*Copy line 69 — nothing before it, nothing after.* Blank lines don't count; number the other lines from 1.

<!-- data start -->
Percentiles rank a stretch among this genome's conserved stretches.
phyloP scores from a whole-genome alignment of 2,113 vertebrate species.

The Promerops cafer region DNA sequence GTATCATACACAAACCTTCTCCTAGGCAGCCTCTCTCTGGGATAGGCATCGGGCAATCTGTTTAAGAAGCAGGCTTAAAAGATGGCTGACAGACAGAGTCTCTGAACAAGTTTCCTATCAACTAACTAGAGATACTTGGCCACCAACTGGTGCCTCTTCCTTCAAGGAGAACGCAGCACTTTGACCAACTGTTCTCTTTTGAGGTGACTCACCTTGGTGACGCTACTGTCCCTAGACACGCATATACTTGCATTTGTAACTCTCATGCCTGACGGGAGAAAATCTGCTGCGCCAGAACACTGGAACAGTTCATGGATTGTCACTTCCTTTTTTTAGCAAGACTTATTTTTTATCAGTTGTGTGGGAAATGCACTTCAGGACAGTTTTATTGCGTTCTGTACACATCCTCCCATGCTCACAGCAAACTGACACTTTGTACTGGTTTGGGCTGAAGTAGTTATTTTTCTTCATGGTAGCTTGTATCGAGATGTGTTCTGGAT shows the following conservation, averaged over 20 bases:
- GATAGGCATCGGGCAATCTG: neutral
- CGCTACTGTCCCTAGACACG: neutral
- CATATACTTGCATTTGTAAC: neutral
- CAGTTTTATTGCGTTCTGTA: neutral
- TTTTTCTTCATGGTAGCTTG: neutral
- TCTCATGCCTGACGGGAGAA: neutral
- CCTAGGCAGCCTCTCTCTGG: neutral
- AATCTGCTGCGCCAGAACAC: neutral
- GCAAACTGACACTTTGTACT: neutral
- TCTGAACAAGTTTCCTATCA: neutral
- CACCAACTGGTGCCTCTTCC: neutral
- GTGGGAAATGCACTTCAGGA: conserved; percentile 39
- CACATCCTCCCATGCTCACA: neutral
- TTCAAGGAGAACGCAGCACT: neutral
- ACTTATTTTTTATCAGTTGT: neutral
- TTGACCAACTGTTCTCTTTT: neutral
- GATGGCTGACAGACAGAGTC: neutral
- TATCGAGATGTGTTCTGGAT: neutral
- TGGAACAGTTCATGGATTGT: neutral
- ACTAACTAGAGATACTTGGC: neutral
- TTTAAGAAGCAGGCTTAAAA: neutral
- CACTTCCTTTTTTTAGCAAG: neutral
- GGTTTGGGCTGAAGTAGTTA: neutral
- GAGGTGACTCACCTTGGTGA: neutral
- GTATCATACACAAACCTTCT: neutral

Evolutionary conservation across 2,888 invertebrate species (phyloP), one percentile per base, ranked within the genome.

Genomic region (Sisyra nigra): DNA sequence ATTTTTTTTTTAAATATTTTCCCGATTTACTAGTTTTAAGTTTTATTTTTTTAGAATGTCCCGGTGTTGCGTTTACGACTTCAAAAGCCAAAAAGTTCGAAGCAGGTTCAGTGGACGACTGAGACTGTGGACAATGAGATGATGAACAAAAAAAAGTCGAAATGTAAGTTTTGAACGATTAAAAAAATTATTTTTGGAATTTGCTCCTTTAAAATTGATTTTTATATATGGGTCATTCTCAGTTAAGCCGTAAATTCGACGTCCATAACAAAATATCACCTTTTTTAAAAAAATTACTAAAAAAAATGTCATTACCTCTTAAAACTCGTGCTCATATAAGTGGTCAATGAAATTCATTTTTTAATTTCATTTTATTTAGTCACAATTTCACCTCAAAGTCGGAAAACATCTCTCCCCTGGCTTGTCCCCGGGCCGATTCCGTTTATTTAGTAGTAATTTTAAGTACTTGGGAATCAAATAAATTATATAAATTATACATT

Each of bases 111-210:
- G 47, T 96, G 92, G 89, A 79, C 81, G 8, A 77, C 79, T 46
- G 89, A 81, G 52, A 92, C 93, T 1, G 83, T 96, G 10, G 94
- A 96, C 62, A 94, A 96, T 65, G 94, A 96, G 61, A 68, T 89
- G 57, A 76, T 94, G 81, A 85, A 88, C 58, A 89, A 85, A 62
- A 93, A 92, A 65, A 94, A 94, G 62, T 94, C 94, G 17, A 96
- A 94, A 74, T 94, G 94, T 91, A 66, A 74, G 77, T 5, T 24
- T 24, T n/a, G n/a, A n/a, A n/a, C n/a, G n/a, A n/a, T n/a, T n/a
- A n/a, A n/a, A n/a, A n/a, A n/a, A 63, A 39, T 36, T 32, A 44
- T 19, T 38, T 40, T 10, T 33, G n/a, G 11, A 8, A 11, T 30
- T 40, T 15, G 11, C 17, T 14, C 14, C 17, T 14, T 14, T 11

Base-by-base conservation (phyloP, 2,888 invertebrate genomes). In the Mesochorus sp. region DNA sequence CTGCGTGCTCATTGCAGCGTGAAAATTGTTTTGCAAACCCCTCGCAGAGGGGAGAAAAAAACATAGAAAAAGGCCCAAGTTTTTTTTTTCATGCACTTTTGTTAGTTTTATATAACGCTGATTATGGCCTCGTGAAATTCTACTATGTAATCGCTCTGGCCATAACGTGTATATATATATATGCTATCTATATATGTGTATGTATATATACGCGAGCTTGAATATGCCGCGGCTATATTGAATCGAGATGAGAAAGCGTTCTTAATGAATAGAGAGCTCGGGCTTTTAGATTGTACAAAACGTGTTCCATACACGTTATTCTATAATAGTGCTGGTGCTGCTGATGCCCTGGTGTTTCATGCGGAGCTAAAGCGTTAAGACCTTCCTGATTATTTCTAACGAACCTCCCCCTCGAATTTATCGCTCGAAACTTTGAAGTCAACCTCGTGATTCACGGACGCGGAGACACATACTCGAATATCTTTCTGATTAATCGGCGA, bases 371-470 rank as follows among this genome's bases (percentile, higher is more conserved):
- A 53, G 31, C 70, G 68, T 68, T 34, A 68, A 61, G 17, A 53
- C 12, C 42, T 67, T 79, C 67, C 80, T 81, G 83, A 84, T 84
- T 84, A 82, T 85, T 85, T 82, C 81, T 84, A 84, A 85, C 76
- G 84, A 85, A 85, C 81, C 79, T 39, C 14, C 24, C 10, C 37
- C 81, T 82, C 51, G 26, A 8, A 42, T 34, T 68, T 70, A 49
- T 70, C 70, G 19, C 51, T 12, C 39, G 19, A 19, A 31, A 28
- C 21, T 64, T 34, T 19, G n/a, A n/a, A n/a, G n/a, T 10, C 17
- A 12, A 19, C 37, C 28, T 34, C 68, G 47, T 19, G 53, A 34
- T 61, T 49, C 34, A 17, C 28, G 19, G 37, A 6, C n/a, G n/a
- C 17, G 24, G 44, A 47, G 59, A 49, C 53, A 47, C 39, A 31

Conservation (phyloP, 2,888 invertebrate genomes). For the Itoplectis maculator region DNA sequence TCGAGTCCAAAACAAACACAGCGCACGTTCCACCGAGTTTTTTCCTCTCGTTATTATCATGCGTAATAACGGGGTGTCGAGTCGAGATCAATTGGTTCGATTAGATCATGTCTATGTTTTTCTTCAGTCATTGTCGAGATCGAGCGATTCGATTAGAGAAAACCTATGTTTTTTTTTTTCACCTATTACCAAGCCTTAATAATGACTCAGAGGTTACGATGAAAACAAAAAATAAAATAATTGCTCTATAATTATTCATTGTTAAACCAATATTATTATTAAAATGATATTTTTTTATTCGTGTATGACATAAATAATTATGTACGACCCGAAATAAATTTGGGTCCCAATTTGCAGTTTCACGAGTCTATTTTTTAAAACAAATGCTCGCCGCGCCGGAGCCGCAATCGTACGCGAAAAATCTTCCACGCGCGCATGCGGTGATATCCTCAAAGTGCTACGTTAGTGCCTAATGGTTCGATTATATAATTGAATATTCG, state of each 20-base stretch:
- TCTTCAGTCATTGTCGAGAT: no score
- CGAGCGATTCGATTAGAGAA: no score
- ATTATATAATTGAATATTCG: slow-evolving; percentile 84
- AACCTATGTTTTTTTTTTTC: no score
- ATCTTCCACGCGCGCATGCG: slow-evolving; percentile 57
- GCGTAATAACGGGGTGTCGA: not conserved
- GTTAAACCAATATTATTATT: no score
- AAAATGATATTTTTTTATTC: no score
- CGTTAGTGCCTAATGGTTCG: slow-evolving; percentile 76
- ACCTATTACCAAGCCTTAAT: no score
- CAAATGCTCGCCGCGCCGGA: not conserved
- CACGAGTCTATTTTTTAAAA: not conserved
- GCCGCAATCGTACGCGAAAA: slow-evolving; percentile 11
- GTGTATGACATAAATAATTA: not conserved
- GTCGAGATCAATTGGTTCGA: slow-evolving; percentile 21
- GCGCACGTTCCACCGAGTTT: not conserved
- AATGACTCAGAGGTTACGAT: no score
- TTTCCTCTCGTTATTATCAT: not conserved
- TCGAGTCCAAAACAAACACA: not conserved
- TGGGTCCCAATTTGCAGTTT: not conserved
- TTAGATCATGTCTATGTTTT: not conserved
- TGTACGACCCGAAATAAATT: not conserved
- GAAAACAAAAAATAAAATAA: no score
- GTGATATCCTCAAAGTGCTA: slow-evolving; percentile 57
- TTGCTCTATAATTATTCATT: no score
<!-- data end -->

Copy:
- GCGCACGTTCCACCGAGTTT: not conserved